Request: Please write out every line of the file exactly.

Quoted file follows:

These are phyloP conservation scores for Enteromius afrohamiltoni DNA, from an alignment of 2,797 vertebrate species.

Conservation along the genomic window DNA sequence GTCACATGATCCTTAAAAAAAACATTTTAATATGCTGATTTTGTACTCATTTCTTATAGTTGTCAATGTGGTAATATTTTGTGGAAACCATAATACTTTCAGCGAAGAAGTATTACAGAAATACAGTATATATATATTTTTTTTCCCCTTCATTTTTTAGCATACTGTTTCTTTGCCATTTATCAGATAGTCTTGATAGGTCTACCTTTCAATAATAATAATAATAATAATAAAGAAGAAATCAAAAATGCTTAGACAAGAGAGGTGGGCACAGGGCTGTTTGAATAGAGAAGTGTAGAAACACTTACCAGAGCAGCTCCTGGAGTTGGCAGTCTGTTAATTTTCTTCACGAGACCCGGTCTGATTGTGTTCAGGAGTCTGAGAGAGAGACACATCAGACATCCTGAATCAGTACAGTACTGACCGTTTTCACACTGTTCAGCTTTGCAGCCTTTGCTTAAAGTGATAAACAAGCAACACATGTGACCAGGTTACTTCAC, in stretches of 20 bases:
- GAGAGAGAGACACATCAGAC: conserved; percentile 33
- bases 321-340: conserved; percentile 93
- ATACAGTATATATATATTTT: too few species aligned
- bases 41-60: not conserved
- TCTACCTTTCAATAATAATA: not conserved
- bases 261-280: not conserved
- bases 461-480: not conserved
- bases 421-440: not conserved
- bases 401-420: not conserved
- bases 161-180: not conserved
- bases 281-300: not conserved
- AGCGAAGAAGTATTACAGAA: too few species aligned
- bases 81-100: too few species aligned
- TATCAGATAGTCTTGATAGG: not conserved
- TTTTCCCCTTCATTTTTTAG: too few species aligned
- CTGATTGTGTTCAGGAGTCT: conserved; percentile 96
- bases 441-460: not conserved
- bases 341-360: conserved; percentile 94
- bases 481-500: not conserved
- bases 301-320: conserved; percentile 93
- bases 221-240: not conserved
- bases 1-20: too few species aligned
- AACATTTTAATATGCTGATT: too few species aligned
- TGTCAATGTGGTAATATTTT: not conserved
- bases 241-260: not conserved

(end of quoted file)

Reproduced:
These are phyloP conservation scores for Enteromius afrohamiltoni DNA, from an alignment of 2,797 vertebrate species.

Conservation along the genomic window DNA sequence GTCACATGATCCTTAAAAAAAACATTTTAATATGCTGATTTTGTACTCATTTCTTATAGTTGTCAATGTGGTAATATTTTGTGGAAACCATAATACTTTCAGCGAAGAAGTATTACAGAAATACAGTATATATATATTTTTTTTCCCCTTCATTTTTTAGCATACTGTTTCTTTGCCATTTATCAGATAGTCTTGATAGGTCTACCTTTCAATAATAATAATAATAATAATAAAGAAGAAATCAAAAATGCTTAGACAAGAGAGGTGGGCACAGGGCTGTTTGAATAGAGAAGTGTAGAAACACTTACCAGAGCAGCTCCTGGAGTTGGCAGTCTGTTAATTTTCTTCACGAGACCCGGTCTGATTGTGTTCAGGAGTCTGAGAGAGAGACACATCAGACATCCTGAATCAGTACAGTACTGACCGTTTTCACACTGTTCAGCTTTGCAGCCTTTGCTTAAAGTGATAAACAAGCAACACATGTGACCAGGTTACTTCAC, in stretches of 20 bases:
- GAGAGAGAGACACATCAGAC: conserved; percentile 33
- bases 321-340: conserved; percentile 93
- ATACAGTATATATATATTTT: too few species aligned
- bases 41-60: not conserved
- TCTACCTTTCAATAATAATA: not conserved
- bases 261-280: not conserved
- bases 461-480: not conserved
- bases 421-440: not conserved
- bases 401-420: not conserved
- bases 161-180: not conserved
- bases 281-300: not conserved
- AGCGAAGAAGTATTACAGAA: too few species aligned
- bases 81-100: too few species aligned
- TATCAGATAGTCTTGATAGG: not conserved
- TTTTCCCCTTCATTTTTTAG: too few species aligned
- CTGATTGTGTTCAGGAGTCT: conserved; percentile 96
- bases 441-460: not conserved
- bases 341-360: conserved; percentile 94
- bases 481-500: not conserved
- bases 301-320: conserved; percentile 93
- bases 221-240: not conserved
- bases 1-20: too few species aligned
- AACATTTTAATATGCTGATT: too few species aligned
- TGTCAATGTGGTAATATTTT: not conserved
- bases 241-260: not conserved